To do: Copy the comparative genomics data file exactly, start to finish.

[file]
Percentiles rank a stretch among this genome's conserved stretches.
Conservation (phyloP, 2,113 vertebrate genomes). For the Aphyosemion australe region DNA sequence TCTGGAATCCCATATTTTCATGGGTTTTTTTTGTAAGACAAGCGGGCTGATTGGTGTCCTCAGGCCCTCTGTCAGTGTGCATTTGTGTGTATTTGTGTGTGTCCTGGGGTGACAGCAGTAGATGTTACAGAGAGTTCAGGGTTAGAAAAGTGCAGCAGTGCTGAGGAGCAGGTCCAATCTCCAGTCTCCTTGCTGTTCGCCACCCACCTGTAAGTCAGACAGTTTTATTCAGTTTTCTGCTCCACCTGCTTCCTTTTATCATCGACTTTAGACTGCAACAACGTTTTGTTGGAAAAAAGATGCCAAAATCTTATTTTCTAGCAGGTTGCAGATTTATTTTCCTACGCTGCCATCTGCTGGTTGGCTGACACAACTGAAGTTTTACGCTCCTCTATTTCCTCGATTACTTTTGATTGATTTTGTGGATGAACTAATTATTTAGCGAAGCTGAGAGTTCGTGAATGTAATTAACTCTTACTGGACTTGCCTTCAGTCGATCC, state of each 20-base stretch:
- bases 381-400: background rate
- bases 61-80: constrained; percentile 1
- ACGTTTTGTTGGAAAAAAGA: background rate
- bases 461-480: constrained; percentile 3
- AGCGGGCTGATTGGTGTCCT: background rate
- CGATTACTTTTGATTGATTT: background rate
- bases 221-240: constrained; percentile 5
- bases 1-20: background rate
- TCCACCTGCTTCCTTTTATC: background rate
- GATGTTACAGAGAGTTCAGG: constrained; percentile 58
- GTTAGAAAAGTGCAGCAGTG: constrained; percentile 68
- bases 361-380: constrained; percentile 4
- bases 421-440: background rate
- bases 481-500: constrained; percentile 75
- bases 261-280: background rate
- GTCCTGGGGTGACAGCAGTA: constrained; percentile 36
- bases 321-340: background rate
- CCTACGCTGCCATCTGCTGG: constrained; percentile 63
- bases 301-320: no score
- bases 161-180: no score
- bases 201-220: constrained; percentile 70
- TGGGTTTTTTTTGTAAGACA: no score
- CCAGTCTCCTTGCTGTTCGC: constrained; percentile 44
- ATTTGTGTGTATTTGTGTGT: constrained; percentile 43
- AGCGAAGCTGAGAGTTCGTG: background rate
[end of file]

Percentiles rank a stretch among this genome's conserved stretches.
Conservation (phyloP, 2,113 vertebrate genomes). For the Aphyosemion australe region DNA sequence TCTGGAATCCCATATTTTCATGGGTTTTTTTTGTAAGACAAGCGGGCTGATTGGTGTCCTCAGGCCCTCTGTCAGTGTGCATTTGTGTGTATTTGTGTGTGTCCTGGGGTGACAGCAGTAGATGTTACAGAGAGTTCAGGGTTAGAAAAGTGCAGCAGTGCTGAGGAGCAGGTCCAATCTCCAGTCTCCTTGCTGTTCGCCACCCACCTGTAAGTCAGACAGTTTTATTCAGTTTTCTGCTCCACCTGCTTCCTTTTATCATCGACTTTAGACTGCAACAACGTTTTGTTGGAAAAAAGATGCCAAAATCTTATTTTCTAGCAGGTTGCAGATTTATTTTCCTACGCTGCCATCTGCTGGTTGGCTGACACAACTGAAGTTTTACGCTCCTCTATTTCCTCGATTACTTTTGATTGATTTTGTGGATGAACTAATTATTTAGCGAAGCTGAGAGTTCGTGAATGTAATTAACTCTTACTGGACTTGCCTTCAGTCGATCC, state of each 20-base stretch:
- bases 381-400: background rate
- bases 61-80: constrained; percentile 1
- ACGTTTTGTTGGAAAAAAGA: background rate
- bases 461-480: constrained; percentile 3
- AGCGGGCTGATTGGTGTCCT: background rate
- CGATTACTTTTGATTGATTT: background rate
- bases 221-240: constrained; percentile 5
- bases 1-20: background rate
- TCCACCTGCTTCCTTTTATC: background rate
- GATGTTACAGAGAGTTCAGG: constrained; percentile 58
- GTTAGAAAAGTGCAGCAGTG: constrained; percentile 68
- bases 361-380: constrained; percentile 4
- bases 421-440: background rate
- bases 481-500: constrained; percentile 75
- bases 261-280: background rate
- GTCCTGGGGTGACAGCAGTA: constrained; percentile 36
- bases 321-340: background rate
- CCTACGCTGCCATCTGCTGG: constrained; percentile 63
- bases 301-320: no score
- bases 161-180: no score
- bases 201-220: constrained; percentile 70
- TGGGTTTTTTTTGTAAGACA: no score
- CCAGTCTCCTTGCTGTTCGC: constrained; percentile 44
- ATTTGTGTGTATTTGTGTGT: constrained; percentile 43
- AGCGAAGCTGAGAGTTCGTG: background rate